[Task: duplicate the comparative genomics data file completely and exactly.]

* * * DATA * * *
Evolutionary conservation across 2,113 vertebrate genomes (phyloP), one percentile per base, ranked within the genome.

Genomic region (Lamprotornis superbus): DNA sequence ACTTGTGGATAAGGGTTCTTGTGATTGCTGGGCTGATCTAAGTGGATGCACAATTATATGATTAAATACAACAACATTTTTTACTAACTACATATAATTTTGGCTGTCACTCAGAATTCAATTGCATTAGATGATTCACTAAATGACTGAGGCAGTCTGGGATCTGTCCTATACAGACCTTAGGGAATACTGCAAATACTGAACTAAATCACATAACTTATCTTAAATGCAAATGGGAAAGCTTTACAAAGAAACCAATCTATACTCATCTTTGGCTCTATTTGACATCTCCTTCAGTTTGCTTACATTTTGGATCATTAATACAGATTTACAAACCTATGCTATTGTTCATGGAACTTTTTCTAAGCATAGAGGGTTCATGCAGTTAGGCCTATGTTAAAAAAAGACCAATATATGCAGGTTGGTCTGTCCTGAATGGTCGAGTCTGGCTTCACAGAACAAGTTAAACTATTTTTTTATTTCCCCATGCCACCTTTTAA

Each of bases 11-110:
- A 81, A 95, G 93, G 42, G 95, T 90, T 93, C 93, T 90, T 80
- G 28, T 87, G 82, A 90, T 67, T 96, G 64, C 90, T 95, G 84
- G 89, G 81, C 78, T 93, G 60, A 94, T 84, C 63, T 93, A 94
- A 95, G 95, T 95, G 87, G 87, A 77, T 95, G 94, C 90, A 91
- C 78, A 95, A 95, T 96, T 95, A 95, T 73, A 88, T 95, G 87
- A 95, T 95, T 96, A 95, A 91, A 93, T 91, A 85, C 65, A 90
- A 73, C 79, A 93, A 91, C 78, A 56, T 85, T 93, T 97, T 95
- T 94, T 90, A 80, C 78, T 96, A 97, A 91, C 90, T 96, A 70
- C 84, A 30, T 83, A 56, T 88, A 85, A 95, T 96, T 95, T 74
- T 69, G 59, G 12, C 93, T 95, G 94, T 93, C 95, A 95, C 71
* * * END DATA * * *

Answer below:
Evolutionary conservation across 2,113 vertebrate genomes (phyloP), one percentile per base, ranked within the genome.

Genomic region (Lamprotornis superbus): DNA sequence ACTTGTGGATAAGGGTTCTTGTGATTGCTGGGCTGATCTAAGTGGATGCACAATTATATGATTAAATACAACAACATTTTTTACTAACTACATATAATTTTGGCTGTCACTCAGAATTCAATTGCATTAGATGATTCACTAAATGACTGAGGCAGTCTGGGATCTGTCCTATACAGACCTTAGGGAATACTGCAAATACTGAACTAAATCACATAACTTATCTTAAATGCAAATGGGAAAGCTTTACAAAGAAACCAATCTATACTCATCTTTGGCTCTATTTGACATCTCCTTCAGTTTGCTTACATTTTGGATCATTAATACAGATTTACAAACCTATGCTATTGTTCATGGAACTTTTTCTAAGCATAGAGGGTTCATGCAGTTAGGCCTATGTTAAAAAAAGACCAATATATGCAGGTTGGTCTGTCCTGAATGGTCGAGTCTGGCTTCACAGAACAAGTTAAACTATTTTTTTATTTCCCCATGCCACCTTTTAA

Each of bases 11-110:
- A 81, A 95, G 93, G 42, G 95, T 90, T 93, C 93, T 90, T 80
- G 28, T 87, G 82, A 90, T 67, T 96, G 64, C 90, T 95, G 84
- G 89, G 81, C 78, T 93, G 60, A 94, T 84, C 63, T 93, A 94
- A 95, G 95, T 95, G 87, G 87, A 77, T 95, G 94, C 90, A 91
- C 78, A 95, A 95, T 96, T 95, A 95, T 73, A 88, T 95, G 87
- A 95, T 95, T 96, A 95, A 91, A 93, T 91, A 85, C 65, A 90
- A 73, C 79, A 93, A 91, C 78, A 56, T 85, T 93, T 97, T 95
- T 94, T 90, A 80, C 78, T 96, A 97, A 91, C 90, T 96, A 70
- C 84, A 30, T 83, A 56, T 88, A 85, A 95, T 96, T 95, T 74
- T 69, G 59, G 12, C 93, T 95, G 94, T 93, C 95, A 95, C 71